Can you give us an example that illustrates how this might play out?

In the so called “successful” foster youth, in my experience, and in the communities I am in, I’ve seen that it is so often hidden, behind closed doors. Panic attacks. Anxiety attacks. Tears and overwhelming fear that flashbacks bring. I’ve tried to explain to close people who aren’t involved in the foster care system what this looks like, but I’m often told “Well, you have the choice for what to think” or “It isn’t outside factors. It’s in your mind.” I think that’s true, but I also know outside factors trigger trauma, and foster youth can be doing all that they are supposed to do to combat the trauma -- counseling, exercise, being in community, prayer or meditation, the list goes on and on -- but it’s not a choice whether the trauma enters. We don’t want it there. If it was our choice it’d be gone forever.

I can imagine that some may hear this and could begin to think that trauma is responsible for every negative interaction or personal struggle that a foster alumni or adopted person experiences. Is that the case, in your opinion?

I’m not trying to say that everything is trauma, and make signs even more difficult to decipher than they already are; but I want us to be aware of the signs of trauma among foster youth, formerly fostered youth and adopted individuals, because that’s what this month is all about – awareness. Parents with loving intentions desire to see their children do well, so youth whose trauma results in high achievement and hidden breakdowns are typically the most praised and least acknowledged. But “successful” foster youth still have trauma. “Well-adjusted” fostered youth need people to show up when they're being undesirable. That’s actually what we all need. We hide away, but also make it known we can’t be present, hoping someone will be present for us.

What, in your mind, do parents, and the public at large, need to better understand, in order to dismantle some of those stereotypes?

Foster care and adoption is sacred because it reflects God’s adoption of us. But adoption also involves loss, because a child has lost the people they are biologically closest to, the people who most others have in their corner. Adoption and fostering is both, not one or the other. In light of National Foster Care Awareness Month, it is important that we not only raise awareness of just the good or just the bad, but that we hold space and honor all the faces of foster care. Many think about the traumatized foster youth as the rebel who is homeless, who does drugs, or drinks too much alcohol, the nonconformist who can’t help but ruin every relationship she enters into, or the individual who struggles to keep a job and pay the bills. I know because when people hear my story they say the words I dread, but know are coming, “Wow, you don’t look like a foster youth!” And when I attempt to challenge them by asking, “What do you mean?” they reply that it’s because I don’t fit into one of those stereotypes. Trauma and triggers appear differently on everyone, just like blemishes or scars appear different on each face.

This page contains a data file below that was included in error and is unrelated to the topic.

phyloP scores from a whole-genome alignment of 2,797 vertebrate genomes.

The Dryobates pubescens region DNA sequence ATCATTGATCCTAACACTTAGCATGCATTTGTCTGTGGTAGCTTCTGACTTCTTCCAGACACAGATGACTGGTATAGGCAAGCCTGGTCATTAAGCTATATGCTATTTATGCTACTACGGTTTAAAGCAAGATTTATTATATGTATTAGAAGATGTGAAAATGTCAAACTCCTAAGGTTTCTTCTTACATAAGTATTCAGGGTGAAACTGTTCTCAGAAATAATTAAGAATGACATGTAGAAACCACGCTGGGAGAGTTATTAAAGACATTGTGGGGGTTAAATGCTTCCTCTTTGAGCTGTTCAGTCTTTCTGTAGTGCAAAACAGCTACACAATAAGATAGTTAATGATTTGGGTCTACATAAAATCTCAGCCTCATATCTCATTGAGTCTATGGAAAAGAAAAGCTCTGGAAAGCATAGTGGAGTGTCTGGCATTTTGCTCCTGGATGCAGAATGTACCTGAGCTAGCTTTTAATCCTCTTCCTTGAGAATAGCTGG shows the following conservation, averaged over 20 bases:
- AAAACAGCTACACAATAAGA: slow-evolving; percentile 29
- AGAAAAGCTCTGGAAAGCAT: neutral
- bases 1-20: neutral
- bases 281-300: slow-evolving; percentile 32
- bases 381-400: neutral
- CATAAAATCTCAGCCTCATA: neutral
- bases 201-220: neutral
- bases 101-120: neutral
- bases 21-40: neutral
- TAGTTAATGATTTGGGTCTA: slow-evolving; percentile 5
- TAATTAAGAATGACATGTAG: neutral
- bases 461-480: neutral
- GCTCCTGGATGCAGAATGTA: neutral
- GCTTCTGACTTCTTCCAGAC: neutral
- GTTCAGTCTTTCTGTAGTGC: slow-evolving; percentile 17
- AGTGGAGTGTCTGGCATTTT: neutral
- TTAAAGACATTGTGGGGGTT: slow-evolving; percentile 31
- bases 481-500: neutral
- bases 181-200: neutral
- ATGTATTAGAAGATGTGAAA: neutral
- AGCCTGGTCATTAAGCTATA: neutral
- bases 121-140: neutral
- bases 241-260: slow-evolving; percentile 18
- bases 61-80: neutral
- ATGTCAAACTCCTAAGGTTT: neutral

As an advocate for foster youth, and a current foster parent, what do you hope a more trauma informed understanding and awareness will create in the hearts, minds and actions of our culture towards foster care and adoption?

I’m not saying we shouldn’t admire foster youth for what they’ve overcome, but I am screaming out for the current and former foster youths that do not know how to yet communicate the symptoms of their trauma. Perfectionism and striving for endless accolades can be valid signs of trauma, just as much as screaming, crying, cursing, and even violence. Cut the pressure, limit the stereotypes, stop throwing statistics on foster youth. Speak truth about their identity.

Thanks so much for sharing your heart and personally lived experiences. Is there anything else you want to share with our community of adoption professionals, adoptive parents and prospective adoptive parents?

I just want to propose the question: How are you going to change the way you are present for those in the darkness, or how will you start being present for those hiding in the shadows?

About Tori:
Tori Petersen is a former foster youth, wife, biological mom, & foster mom. She advocates for the preservation of the family, foster care, adoption, and vulnerable youth. Her passion is the gospel. She hopes to let her Abba Father be known and loved through her writing and speaking. If you’d like to follow her story further you can find her on Instagram @torihopepetersen or torihopepetersen.com